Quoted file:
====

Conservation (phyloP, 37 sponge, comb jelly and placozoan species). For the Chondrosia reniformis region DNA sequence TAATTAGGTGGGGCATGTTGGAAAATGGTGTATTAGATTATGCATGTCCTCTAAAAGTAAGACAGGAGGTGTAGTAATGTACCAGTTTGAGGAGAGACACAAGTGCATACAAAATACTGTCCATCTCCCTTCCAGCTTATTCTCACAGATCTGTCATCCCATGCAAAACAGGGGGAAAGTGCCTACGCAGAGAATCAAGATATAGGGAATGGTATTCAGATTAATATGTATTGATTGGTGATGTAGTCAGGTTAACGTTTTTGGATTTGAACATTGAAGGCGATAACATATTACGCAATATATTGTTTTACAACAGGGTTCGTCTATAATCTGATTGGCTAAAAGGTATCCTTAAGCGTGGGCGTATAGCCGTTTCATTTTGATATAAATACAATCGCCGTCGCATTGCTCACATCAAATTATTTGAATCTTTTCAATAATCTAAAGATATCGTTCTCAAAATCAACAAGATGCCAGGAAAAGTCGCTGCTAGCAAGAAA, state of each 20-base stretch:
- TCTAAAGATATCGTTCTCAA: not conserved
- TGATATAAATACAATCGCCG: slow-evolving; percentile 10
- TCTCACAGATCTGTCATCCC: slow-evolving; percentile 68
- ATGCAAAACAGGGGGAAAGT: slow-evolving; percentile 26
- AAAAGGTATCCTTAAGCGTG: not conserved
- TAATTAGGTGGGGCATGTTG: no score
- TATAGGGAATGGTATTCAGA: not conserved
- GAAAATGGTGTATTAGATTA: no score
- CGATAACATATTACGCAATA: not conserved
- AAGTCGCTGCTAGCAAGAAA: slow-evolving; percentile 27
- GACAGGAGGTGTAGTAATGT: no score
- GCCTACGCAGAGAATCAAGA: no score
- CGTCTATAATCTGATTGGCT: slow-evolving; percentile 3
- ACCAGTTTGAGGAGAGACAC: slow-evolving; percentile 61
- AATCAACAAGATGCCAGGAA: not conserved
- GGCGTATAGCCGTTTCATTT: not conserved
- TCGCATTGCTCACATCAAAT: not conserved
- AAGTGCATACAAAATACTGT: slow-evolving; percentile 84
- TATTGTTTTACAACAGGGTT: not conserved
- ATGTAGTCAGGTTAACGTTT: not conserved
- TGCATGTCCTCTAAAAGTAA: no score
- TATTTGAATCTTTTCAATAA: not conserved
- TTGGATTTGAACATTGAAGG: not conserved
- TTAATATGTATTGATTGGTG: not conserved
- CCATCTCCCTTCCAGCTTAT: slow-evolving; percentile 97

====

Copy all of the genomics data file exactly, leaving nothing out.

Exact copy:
Conservation (phyloP, 37 sponge, comb jelly and placozoan species). For the Chondrosia reniformis region DNA sequence TAATTAGGTGGGGCATGTTGGAAAATGGTGTATTAGATTATGCATGTCCTCTAAAAGTAAGACAGGAGGTGTAGTAATGTACCAGTTTGAGGAGAGACACAAGTGCATACAAAATACTGTCCATCTCCCTTCCAGCTTATTCTCACAGATCTGTCATCCCATGCAAAACAGGGGGAAAGTGCCTACGCAGAGAATCAAGATATAGGGAATGGTATTCAGATTAATATGTATTGATTGGTGATGTAGTCAGGTTAACGTTTTTGGATTTGAACATTGAAGGCGATAACATATTACGCAATATATTGTTTTACAACAGGGTTCGTCTATAATCTGATTGGCTAAAAGGTATCCTTAAGCGTGGGCGTATAGCCGTTTCATTTTGATATAAATACAATCGCCGTCGCATTGCTCACATCAAATTATTTGAATCTTTTCAATAATCTAAAGATATCGTTCTCAAAATCAACAAGATGCCAGGAAAAGTCGCTGCTAGCAAGAAA, state of each 20-base stretch:
- TCTAAAGATATCGTTCTCAA: not conserved
- TGATATAAATACAATCGCCG: slow-evolving; percentile 10
- TCTCACAGATCTGTCATCCC: slow-evolving; percentile 68
- ATGCAAAACAGGGGGAAAGT: slow-evolving; percentile 26
- AAAAGGTATCCTTAAGCGTG: not conserved
- TAATTAGGTGGGGCATGTTG: no score
- TATAGGGAATGGTATTCAGA: not conserved
- GAAAATGGTGTATTAGATTA: no score
- CGATAACATATTACGCAATA: not conserved
- AAGTCGCTGCTAGCAAGAAA: slow-evolving; percentile 27
- GACAGGAGGTGTAGTAATGT: no score
- GCCTACGCAGAGAATCAAGA: no score
- CGTCTATAATCTGATTGGCT: slow-evolving; percentile 3
- ACCAGTTTGAGGAGAGACAC: slow-evolving; percentile 61
- AATCAACAAGATGCCAGGAA: not conserved
- GGCGTATAGCCGTTTCATTT: not conserved
- TCGCATTGCTCACATCAAAT: not conserved
- AAGTGCATACAAAATACTGT: slow-evolving; percentile 84
- TATTGTTTTACAACAGGGTT: not conserved
- ATGTAGTCAGGTTAACGTTT: not conserved
- TGCATGTCCTCTAAAAGTAA: no score
- TATTTGAATCTTTTCAATAA: not conserved
- TTGGATTTGAACATTGAAGG: not conserved
- TTAATATGTATTGATTGGTG: not conserved
- CCATCTCCCTTCCAGCTTAT: slow-evolving; percentile 97